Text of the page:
THEIR POLICIES DON’T BEAR DETAILED ANALYSIS: Sanders and Clinton Get Substantive. That’s Where They Go Wrong.
In previous debates, we got bogged down in the need for a new Glass-Steagall. Since the old Glass-Steagall hadn’t actually gone away, and no specific aspects of the theoretical new one were described, this had the ethereal, almost theological flavor of monks discussing how many angels could dance on the head of a pin. To put it in math-esque terms: The possible set of policies included in the phrase “new Glass-Steagall” was so large as to include nearly all possible outcomes, good and bad.
Last night, on the other hand, Clinton decided to stop mucking about with vague promises to bring Wall Street to heel. Instead, she claimed that she was a financial regulator of rare foresight and rarer steely will, hated and feared by the denizens of New York’s financial district. Presumably we are supposed to see that $675,000 she was paid by Goldman Sachs to make three speeches less as a warm gesture between close friends, than as the bags of gold left outside the city gates for the Visigoth king who is threatening to sack the place.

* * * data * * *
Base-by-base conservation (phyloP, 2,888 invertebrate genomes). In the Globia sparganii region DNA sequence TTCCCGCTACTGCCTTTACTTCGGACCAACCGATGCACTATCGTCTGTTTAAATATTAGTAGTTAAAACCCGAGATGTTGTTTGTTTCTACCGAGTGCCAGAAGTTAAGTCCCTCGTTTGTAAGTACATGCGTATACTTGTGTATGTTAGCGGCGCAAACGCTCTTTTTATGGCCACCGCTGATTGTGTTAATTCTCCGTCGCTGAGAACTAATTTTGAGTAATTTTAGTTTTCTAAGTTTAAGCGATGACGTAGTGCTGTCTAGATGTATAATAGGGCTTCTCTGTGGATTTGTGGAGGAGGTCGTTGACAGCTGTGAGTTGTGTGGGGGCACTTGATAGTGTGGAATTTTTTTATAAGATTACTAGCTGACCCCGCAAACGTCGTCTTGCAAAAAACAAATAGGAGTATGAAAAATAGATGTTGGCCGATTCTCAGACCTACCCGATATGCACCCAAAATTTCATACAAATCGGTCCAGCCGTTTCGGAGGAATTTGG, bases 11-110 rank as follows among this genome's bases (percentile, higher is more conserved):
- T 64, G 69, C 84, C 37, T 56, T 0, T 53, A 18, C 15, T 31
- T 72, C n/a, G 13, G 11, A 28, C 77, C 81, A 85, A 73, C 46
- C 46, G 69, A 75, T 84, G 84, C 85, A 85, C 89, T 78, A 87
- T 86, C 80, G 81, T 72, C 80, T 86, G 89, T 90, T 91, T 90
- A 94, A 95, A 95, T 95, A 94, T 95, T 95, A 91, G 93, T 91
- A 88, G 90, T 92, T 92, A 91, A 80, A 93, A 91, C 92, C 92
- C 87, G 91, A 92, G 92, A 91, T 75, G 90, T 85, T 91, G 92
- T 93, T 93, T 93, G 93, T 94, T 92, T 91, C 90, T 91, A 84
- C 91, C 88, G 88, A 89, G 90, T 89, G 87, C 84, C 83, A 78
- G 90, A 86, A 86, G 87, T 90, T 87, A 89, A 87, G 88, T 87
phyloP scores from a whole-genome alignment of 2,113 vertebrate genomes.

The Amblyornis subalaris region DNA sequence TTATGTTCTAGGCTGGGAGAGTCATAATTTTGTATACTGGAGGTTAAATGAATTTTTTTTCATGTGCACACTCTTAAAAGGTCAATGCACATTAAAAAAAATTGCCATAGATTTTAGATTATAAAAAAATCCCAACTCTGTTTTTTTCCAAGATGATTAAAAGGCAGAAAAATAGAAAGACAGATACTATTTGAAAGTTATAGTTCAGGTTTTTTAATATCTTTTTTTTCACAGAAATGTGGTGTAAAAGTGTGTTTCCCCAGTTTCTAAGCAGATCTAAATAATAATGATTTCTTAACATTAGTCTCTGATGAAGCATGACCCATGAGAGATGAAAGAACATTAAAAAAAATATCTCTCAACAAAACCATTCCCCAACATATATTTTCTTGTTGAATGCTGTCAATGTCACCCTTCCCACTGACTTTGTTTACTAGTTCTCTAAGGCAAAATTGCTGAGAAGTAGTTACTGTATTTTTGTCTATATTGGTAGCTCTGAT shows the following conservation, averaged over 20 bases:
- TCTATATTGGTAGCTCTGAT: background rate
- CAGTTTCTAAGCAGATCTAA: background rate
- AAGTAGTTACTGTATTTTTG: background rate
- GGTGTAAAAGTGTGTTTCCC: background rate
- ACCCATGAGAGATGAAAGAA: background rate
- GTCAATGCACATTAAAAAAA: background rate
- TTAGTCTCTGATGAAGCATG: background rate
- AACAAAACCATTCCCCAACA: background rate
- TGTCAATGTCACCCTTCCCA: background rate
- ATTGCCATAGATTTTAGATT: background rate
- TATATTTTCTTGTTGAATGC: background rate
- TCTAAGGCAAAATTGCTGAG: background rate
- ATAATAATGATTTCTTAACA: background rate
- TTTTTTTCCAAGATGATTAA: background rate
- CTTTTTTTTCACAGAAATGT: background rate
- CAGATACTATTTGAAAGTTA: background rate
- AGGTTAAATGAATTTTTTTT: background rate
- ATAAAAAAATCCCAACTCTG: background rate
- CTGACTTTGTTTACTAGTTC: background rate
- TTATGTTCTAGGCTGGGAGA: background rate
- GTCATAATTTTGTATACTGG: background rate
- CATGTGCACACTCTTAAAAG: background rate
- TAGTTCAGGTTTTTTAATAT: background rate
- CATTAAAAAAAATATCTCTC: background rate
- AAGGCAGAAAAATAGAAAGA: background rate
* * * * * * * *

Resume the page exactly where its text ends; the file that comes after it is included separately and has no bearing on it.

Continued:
“But what I want people to know,” said Clinton, “is I went to Wall Street before the crash. I was the one saying you’re going to wreck the economy because of these shenanigans with mortgages. I called to end the carried interest loophole that hedge fund managers enjoy. I proposed changes in CEO compensation.”
Finally, specifics! And yet — this was a somewhat surprising claim. Those of us who were writing about financial regulation in 2007 do not recall Hillary Clinton as a fiery crusader against the financial industry. We remember her as being — like all New York senators — rather friendly to the place.
So I went looking for the support for this remarkable statement. Politifact rated a similar statement as true, based on some speeches she gave in 2007, and a plan she put forward in 2008. It is hard, however, to read this collection as a “warning that Wall Street is going to wreck the economy.” It would be more properly termed “Grousing about consumers who can’t afford their bubblicious subprime mortgages,” and vague remarks about transparency and oversight.